I want to also quickly point out that I am eminently qualified to pontificate on this, as I can use myself as an example. I went into elections in 2019 in Kwara State, our party, the Peoples Democratic Party (PDP), and myself, lost the elections. We had our reservations on the credibility of the entire electoral process. We had good evidence of the illegal deployment of state forces and other undemocratic means to achieve the results declared by the electoral body.
The whole country witnessed the level of desperation displayed by those who could not tolerate our guts to turn the election results against us. The utterances of the former chairman of the All Progressives Congress (APC), Adams Oshiomhole, who continuously boasted about how his number one priority and objective was to win Kwara State by whatever means necessary, were well documented.
After the result of the 2019 elections was announced, I sent out messages to my followers, despite their anger and quest to express their grievances, that they should accept the result and maintain peace. I then congratulated the winners and urged our people to support the newly elected officials. To further demonstrate good faith and gracefulness in defeat, I refused to challenge the process at the tribunal.
With this experience, I believe one is in a good e need for political actors to sometimes suppress the desire for power and take side with the survival of the system. When I argue that politicians should learn to accept election results and demonstrate patriotism even in the face of naked provocation, it is based on my experience. The lives of our people, the stability of our democracy and the peace of the society are more important than our personal interest or the inflated egos of the leaders.
Let me at this point also mention that next Saturday, four days away, the Edo Governorship Elections will be taking place. Also, on October 10, another gubernatorial election will hold in Ondo State. This should be a starting point for our demand for a credible electoral process. Whilst we wait for the new Electoral Bill to be passed , we can begin to demand that the right things are done by all stakeholders in these elections. Led by President Muhammadu Buhari, we can ensure that these two elections signpost his desire to leave for Nigeria and Africa a legacy of a true democracy and clean electoral process. President Buhari must use the Edo and Ondo elections to demonstrate ECOWAS commitment to credible electoral process. The President must put his feet down and ensure that the security agencies will, and must, not be misused to influence the results of the elections in Edo and Ondo States. Also, the electoral commission should be made to be truly immune from manipulations by individuals, no matter how highly placed.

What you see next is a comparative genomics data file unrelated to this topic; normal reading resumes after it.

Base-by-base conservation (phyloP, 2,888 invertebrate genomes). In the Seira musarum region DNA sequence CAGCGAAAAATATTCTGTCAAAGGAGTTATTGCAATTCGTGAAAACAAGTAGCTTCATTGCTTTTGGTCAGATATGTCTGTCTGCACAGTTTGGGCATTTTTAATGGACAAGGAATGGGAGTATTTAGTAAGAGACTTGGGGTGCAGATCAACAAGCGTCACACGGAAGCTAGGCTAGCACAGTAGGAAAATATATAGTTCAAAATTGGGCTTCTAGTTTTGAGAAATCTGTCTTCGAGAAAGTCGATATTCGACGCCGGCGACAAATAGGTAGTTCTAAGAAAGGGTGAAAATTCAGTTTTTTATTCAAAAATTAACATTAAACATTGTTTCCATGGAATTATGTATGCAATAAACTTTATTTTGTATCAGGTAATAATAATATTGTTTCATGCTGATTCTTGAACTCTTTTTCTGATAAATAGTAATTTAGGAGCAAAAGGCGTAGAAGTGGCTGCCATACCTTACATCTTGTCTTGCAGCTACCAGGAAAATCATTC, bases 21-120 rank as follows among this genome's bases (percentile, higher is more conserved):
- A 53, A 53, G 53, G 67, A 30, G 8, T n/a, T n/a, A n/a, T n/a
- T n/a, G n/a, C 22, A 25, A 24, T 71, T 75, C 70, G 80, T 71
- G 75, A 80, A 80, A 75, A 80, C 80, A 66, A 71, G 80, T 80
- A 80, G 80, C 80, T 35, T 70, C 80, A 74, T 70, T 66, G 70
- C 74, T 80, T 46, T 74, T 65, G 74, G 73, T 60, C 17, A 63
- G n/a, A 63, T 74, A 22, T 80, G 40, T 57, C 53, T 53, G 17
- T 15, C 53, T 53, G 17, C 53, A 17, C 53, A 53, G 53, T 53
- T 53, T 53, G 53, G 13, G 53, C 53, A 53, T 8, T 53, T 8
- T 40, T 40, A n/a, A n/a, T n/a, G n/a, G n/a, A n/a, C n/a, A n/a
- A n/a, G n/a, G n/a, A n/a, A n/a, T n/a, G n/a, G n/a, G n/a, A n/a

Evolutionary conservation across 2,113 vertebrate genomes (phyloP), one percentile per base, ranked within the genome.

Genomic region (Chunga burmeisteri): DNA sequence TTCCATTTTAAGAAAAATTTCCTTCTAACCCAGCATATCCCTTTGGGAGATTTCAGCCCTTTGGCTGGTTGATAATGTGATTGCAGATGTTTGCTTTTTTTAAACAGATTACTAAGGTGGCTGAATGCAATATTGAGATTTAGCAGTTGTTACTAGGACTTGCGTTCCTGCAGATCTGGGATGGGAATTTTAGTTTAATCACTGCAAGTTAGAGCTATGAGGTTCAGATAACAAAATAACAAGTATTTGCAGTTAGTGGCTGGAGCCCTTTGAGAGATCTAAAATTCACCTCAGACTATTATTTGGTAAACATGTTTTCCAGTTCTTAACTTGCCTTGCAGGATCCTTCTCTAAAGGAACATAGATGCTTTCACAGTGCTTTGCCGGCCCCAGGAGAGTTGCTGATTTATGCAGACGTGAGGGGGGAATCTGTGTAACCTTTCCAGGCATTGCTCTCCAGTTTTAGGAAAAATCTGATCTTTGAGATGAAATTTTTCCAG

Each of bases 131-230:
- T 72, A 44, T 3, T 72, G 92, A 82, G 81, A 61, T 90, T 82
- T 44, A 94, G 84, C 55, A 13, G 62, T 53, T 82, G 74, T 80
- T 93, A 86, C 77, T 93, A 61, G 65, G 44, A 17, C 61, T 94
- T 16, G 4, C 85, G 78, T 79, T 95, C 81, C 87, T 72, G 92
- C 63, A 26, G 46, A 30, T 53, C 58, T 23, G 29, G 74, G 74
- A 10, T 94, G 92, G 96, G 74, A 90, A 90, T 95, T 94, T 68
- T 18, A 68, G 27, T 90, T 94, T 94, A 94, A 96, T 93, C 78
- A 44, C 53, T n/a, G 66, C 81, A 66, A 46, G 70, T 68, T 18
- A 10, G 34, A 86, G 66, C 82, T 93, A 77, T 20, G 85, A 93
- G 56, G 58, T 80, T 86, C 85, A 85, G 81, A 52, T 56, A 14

Already the international community have given a verdict on some of the recent elections by the sanctions announced by the United States yesterday. We, as a country, can’t continue to pretend all is well. We must demonstrate seriousness and take a cue from this strong message and use these coming elections to make corrections. The President can also send a message to the National Assembly when the members resume later in the month that he wants them to present to him a new Electoral Bill for assent before the end of the year. This is easily achievable and will send a strong message to the international community that the government is taking this matter with the seriousness it deserves.
The present Covid-19 era has presented us with more challenges and we should refrain from aggravating the situation by undermining democracy or weakening the electoral process. Our people are more prone to reacting negatively to developments that deny them of their rights to freely choose their leaders. Nigeria cannot afford any political crisis now that it has serious economic and security challenges. Let us not push the people to the tipping point. We need to learn from the developments across our borders. Eternal vigilance, they say, is the price of liberty. I must add that it is also the price to be paid for an enduring, vibrant and virile democracy.
So, let the journey of the electoral reform start today. Let us mobilise our political parties, our representatives in the National Assembly, other NGOs, civil society groups, professional bodies, political parties and others to join the train.
I thank you for giving me this opportunity to air my views on this important issue. I wish all Nigerians a happy International Democracy Day. God bless Nigeria. God bless you, all.
Being speech delivered by Dr. Abubakar Bukola Saraki, immediate Past President of the Nigerian Senate and Chairman, Politiea Institute to mark the 2020 International Day of Democracy on September 15, 2020 organised by the Centre for Advancement of Civil Liberties.
Dr. Abubakar Bukola Saraki, CON